The Gulf War of 1991 faded quickly from American consciousness. The extravagant hopes it raised and the dizzying pride it inspired-the vision of an American-led coalition defending justice across the globe—ebbed with remarkable speed. The tide of innocent blood spilled and unavenged in Somalia and Bosnia has served as a reproach and a bitter epitaph to the New World Order launched in the deserts of Arabia.
Michael Kelly’s Martyrs’ Day: Chronicle of a Small War is a timely reminder of the ambiguous nature of the Gulf War. Kelly covered the war as a journalist. During the conflict and its aftermath, he traveled through Iraq, Jordan, Israel, and Kuwait, talking to people who are usually faceless and voiceless in history—cab drivers, merchants, and soldiers. His war is not the war Americans watched on television. Though inevitably he describes air strikes, explosions, and the dramatic sweep of Coalition armor across the desert, Kelly’s true subject is the inner war, the war of ideals and passions, confusion and hatred, rather than that of the technical operations of diplomats and generals. His is not a tale of a triumph over aggression and tyranny, nor is it an isolationist or pacifist indictment of the victory. Kelly records the effects of dictator-ship and war on the ordinary people with whom he sympathizes. He is a moralist, reminding readers once again of the ubiquity of human depravity and folly. There are heroes and villains in his book, but Kelly demonstrates that most people caught up in the war were victims, of their own and others’ obsessions. Kelly describes a modern-day ship of fools, but one whose deck ran red with blood and tears.
Kelly opens his book in Baghdad, on the eve of Operation Desert Storm. Baghdad was a city wrapped in illusion. Like their leader, ordinary Iraqis could not bring themselves to believe that President George Bush seriously intended, by force if necessary, to eject their occupying army in Kuwait.
Kelly brilliantly evokes the totalitarian atmosphere of Saddam Hussein’s Iraq, which contributed much to this air of unreality. Iraq in 1991 was a thoroughgoing police state; statutes on the books included twenty political offenses that could result in the death penalty. Saddam Hussein’s Baath Party and secret police permeated every sector of Iraqi society. Virtually no one in Iraq could feel secure from these internal spies. Members of the political police, empowered to torture and kill at will, swaggered openly about the streets informally uniformed in sunglasses, black vinyl jackets, and Italian slacks. Adding to the omnipresent sense of supervision were the ubiquitous portraits of Saddam, adorning every street in the city and depicting the leader in a variety of poses and outfits.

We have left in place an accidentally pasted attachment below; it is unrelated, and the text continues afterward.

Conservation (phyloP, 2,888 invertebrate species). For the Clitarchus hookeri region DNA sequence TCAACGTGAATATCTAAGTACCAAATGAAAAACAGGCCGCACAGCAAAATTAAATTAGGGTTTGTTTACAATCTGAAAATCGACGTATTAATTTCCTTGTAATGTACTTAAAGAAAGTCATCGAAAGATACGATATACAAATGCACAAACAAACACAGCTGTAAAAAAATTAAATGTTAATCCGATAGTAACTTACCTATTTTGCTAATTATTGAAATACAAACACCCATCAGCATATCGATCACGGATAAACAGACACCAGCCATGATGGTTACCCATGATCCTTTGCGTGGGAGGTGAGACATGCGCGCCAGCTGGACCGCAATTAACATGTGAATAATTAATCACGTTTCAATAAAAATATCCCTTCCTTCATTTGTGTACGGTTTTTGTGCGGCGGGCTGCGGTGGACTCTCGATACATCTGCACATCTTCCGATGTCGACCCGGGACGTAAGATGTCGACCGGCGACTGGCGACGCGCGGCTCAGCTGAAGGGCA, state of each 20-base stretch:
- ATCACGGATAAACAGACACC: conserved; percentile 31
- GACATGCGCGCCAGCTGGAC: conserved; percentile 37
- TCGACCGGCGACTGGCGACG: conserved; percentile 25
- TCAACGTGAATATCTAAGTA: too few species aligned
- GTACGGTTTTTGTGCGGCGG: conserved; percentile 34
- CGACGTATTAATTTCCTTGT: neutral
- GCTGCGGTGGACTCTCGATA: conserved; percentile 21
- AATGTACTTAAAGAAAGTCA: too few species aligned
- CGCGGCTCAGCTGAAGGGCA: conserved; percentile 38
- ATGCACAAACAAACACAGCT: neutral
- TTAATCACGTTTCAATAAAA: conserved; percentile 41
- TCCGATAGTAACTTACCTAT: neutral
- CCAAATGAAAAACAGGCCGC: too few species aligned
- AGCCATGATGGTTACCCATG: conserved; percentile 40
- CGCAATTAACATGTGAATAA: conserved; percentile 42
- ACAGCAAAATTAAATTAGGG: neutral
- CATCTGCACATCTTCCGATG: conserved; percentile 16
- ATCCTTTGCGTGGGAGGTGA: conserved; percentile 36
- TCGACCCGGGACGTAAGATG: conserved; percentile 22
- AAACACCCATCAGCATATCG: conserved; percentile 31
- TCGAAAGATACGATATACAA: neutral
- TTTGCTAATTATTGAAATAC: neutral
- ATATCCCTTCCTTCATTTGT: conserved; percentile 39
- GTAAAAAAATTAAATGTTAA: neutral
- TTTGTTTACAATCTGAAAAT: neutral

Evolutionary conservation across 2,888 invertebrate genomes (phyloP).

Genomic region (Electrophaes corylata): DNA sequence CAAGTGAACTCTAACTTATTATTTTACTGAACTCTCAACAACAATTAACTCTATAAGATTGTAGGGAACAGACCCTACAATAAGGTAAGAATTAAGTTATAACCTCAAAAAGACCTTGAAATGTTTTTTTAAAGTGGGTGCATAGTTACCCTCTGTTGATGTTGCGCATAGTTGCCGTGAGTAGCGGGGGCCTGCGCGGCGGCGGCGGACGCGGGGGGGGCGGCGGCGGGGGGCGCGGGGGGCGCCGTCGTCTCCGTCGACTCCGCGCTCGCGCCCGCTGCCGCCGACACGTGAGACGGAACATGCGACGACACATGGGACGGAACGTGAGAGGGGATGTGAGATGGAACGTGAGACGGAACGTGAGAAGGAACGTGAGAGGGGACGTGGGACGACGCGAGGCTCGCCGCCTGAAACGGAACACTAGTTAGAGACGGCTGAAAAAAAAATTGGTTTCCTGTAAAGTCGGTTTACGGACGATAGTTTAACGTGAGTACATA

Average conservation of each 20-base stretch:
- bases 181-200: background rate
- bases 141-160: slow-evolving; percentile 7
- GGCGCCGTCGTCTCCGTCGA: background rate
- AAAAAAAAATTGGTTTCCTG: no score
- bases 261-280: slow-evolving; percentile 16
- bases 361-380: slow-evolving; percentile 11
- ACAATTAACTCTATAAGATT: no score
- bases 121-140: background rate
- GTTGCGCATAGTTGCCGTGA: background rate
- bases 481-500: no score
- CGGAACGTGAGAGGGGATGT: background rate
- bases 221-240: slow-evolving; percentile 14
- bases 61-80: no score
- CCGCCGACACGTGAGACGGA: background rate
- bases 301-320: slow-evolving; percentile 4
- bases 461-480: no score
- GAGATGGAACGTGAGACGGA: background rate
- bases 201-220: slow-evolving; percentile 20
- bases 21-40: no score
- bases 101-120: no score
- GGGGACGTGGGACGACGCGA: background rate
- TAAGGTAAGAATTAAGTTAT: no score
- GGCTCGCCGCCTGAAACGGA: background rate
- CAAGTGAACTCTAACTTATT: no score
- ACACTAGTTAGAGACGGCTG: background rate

Since its tumultuous birth at the end of World War I, Iraq has been an unsettled nation, the scene of numerous rebellions and wars. Though Saddam did not create the violent tenor of Iraqi society, he intensified it. His war with Iran in the 1980’s achieved little and cost the lives of hundreds of thousands of his countrymen. Kelly visited the most important of the war memorials in Baghdad and watched the officially choreographed, but disconcertingly unenthusiastic, ceremonies celebrating Iraqi war dead. Gestures had become more important than meaning in Iraq in 1991. Perhaps the most elaborate monument to the empty grandiosity of Saddam Hussein’s regime was the rebuilding of fabled Babylon. Once the greatest city of antiquity, Babylon had by the opening of the twentieth century been long covered by sand. In 1989 construction crews began raising Saddam’s New Babylon atop the excavated ruins of the original city. In New Babylon, beautifully paved roads led nowhere. The remains of the magnificent Gate of Ishtar were topped with ugly mass-produced bricks. On the site of the ancient Hanging Gardens of Babylon, a new ziggurat was erected, capped by a concrete building destined to house a casino and a cafeteria.
The allied bombing that began on January 15 proved a sobering shock to the Iraqis. For a time at least, the self-deceptive web of government propaganda was rent, though official spokesmen publicly kept up a brave front. Kelly witnessed the spectacular fireworks caused by the Iraqi anti-aircraft fire, and he even happened on a Tomahawk cruise missile assault that destroyed part of the Iraqi Ministry of Defense complex. Having seen enough, Kelly joined other journalists on a wild drive to the Jordanian border, punctuated by allied air strikes on targets along the route.
In Jordan, Kelly encountered a different species of delusion. Saddam Hussein, hoping to detach Arab members from the allied coalition ranged against him, had declared his intention to drive the Israelis into the sea. This ploy beguiled the large Palestinian population in Jordan. The Palestinians became infatuated with the notion that Iraqi tanks would somehow liberate their lost homeland. They greeted Saddam’s Scud missile attacks on Israel with a fervent rapture. Kelly found himself intrigued by a Jordanian merchant doing a booming business selling watches bearing Saddam’s image and small keychains and pins shaped like Scud...